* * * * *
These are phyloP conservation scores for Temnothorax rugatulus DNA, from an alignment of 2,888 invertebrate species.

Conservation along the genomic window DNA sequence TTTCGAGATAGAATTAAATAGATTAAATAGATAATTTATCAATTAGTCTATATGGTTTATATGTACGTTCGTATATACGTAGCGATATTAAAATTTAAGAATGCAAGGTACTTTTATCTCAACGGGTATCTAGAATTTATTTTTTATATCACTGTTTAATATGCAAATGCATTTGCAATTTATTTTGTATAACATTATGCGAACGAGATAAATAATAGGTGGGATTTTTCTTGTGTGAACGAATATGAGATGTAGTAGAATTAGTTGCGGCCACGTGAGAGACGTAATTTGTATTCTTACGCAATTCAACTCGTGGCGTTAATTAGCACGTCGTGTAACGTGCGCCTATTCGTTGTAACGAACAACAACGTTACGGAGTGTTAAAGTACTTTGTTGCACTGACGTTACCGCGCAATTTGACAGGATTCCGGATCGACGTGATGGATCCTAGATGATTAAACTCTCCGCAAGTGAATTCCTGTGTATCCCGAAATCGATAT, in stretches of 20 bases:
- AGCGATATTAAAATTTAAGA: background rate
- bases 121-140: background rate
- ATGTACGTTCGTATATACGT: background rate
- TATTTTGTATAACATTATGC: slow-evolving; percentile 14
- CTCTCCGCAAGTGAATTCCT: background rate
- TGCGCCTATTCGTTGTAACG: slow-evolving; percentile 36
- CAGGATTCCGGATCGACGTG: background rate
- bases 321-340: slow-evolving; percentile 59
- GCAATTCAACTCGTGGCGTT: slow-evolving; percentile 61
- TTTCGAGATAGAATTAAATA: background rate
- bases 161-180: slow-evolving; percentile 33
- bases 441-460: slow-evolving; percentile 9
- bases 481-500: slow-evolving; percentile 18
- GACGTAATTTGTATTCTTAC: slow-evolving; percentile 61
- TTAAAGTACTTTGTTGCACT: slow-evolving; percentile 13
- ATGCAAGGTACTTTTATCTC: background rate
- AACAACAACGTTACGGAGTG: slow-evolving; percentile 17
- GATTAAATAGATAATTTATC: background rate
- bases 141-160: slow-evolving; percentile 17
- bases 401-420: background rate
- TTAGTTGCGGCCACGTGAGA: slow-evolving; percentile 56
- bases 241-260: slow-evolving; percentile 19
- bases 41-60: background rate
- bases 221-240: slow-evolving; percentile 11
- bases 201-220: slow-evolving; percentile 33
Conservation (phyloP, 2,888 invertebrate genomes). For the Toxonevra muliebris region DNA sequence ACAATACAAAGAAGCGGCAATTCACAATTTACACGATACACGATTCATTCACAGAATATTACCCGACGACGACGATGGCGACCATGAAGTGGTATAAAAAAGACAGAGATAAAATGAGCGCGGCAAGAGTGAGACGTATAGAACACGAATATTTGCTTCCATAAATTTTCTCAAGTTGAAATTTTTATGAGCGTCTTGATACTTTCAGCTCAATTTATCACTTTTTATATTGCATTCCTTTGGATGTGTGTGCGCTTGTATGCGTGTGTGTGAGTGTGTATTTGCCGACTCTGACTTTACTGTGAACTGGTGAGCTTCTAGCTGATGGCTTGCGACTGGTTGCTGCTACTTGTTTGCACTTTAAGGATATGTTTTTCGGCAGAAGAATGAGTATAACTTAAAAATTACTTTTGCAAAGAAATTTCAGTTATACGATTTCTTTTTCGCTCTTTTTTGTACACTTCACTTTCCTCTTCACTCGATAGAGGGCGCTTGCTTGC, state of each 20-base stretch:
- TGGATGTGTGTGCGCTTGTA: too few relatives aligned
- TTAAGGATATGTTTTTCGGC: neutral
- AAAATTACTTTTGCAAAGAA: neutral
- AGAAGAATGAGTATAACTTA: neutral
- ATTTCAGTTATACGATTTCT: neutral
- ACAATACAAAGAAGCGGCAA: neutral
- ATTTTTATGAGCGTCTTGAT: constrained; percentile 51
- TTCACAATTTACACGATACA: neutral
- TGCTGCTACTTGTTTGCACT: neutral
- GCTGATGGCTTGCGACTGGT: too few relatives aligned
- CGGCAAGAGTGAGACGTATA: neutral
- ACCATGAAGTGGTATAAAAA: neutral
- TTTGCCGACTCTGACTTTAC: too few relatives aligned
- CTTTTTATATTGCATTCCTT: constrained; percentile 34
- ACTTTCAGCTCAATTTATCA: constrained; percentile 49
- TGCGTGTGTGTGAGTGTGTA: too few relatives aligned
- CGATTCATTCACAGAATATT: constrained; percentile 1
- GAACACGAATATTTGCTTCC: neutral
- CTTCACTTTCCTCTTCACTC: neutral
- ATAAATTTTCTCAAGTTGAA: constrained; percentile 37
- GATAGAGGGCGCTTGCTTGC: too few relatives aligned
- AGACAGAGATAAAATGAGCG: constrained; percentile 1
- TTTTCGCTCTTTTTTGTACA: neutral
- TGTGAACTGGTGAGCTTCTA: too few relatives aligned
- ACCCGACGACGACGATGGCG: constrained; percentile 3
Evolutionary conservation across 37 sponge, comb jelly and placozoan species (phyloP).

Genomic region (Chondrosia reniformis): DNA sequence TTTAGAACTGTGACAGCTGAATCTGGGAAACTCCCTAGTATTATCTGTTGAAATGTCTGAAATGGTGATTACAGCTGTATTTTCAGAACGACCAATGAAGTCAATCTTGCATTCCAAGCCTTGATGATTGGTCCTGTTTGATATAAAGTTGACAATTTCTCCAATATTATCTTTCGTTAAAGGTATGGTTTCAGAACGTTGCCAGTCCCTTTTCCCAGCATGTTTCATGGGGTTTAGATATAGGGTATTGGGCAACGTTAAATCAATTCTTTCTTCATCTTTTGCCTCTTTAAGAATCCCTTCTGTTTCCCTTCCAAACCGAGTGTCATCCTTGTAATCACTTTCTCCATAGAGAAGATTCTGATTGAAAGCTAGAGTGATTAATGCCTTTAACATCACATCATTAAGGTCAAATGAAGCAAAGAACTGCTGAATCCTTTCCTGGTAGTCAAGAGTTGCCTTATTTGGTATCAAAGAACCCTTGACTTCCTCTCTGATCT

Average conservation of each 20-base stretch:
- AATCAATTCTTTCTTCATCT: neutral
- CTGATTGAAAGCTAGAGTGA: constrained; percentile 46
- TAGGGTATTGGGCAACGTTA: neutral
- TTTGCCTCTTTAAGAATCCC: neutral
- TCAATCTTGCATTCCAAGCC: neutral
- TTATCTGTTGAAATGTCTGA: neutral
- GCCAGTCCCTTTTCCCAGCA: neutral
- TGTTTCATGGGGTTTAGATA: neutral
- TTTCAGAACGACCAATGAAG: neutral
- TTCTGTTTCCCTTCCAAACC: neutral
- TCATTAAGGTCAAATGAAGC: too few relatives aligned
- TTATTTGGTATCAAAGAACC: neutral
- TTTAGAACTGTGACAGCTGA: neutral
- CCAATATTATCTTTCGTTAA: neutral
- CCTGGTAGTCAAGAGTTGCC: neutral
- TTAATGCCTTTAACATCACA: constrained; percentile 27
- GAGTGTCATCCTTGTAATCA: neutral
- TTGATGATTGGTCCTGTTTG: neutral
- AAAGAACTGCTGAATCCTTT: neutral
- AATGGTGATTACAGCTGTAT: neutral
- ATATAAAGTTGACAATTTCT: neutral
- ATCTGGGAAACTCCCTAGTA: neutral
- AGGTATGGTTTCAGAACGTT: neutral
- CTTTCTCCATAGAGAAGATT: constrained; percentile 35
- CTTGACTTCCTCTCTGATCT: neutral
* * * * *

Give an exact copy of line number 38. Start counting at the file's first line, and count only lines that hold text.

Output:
- GCTGATGGCTTGCGACTGGT: too few relatives aligned